In order to recycle its holdings yet again, Verve hit upon a fascinating gimmick: get celebrity guest "DJs" to select the tracks and provide the liner notes. So here, Joe Williams is the man on the spot, and he comes up with 16 of his favorite Ella tunes, a good connoisseur's mix of orchestrated ballads, pure jazz workouts, sessions with big bands, duets, and intimate pairings with pianists. Most of them are on their umpteenth trip onto CD -- obvious basic library stuff like the live "A-Tisket, A-Tasket," "Mr. Paganini," "How High the Moon," "Bess, You Is My Woman Now" with Satchmo, and the famous Berlin "Mack the Knife" -- but a few are comparatively unusual, like "Robbins' Nest" with a trio at Carnegie Hall from 1949. There is also an apparent goof; the guys in the mastering lab used a Williams solo version of "Too Close for Comfort" instead of a promised duet with Ella. Williams' "notes" -- actually a transcribed interview -- emphasize the sheer fun that Ella had onstage, her innate sense of rhythm and storytelling ability, and even includes a bit of humor (when citing "Lush Life" as a textbook recording of the tune, he says he's heard singers say "distant gay places" instead of "distingue places"). Ultimately -- pardon the pun -- it's about as good as one can expect a mere single-disc sampling of Verve's vast Ella holdings to be.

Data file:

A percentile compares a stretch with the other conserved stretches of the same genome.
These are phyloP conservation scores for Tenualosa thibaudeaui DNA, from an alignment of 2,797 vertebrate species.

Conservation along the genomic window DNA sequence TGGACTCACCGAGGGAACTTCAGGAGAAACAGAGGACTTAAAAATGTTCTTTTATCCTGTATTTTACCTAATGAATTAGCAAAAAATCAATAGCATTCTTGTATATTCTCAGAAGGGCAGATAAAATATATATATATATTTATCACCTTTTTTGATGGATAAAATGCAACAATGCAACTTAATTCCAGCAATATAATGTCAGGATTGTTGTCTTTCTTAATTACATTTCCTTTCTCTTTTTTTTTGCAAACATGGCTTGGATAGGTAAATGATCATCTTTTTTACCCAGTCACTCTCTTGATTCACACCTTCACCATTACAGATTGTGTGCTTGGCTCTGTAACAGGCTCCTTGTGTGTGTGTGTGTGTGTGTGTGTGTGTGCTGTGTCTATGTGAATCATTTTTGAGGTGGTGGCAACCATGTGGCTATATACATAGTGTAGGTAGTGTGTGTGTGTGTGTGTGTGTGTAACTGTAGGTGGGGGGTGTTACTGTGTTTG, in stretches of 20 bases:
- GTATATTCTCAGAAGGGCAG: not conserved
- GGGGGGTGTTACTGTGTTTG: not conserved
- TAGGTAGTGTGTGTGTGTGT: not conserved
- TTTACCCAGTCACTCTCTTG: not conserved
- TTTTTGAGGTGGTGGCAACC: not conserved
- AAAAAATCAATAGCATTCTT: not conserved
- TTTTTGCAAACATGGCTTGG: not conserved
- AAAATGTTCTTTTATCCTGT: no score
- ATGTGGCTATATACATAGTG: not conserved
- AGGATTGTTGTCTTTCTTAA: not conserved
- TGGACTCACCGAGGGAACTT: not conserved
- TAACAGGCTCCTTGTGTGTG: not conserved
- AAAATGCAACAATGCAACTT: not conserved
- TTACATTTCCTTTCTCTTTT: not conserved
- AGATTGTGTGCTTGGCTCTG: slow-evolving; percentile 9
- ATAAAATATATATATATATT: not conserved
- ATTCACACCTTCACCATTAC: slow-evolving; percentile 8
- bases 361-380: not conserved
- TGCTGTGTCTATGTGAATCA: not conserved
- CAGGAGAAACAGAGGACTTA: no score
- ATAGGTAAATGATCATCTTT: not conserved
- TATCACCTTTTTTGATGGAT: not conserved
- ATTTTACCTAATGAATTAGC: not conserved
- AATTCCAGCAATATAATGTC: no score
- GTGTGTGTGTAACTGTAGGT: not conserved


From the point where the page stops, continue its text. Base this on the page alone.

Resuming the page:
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AllMusic Review by Richard S. Ginell
feat: Paul Weston
feat: Count Basie Orchestra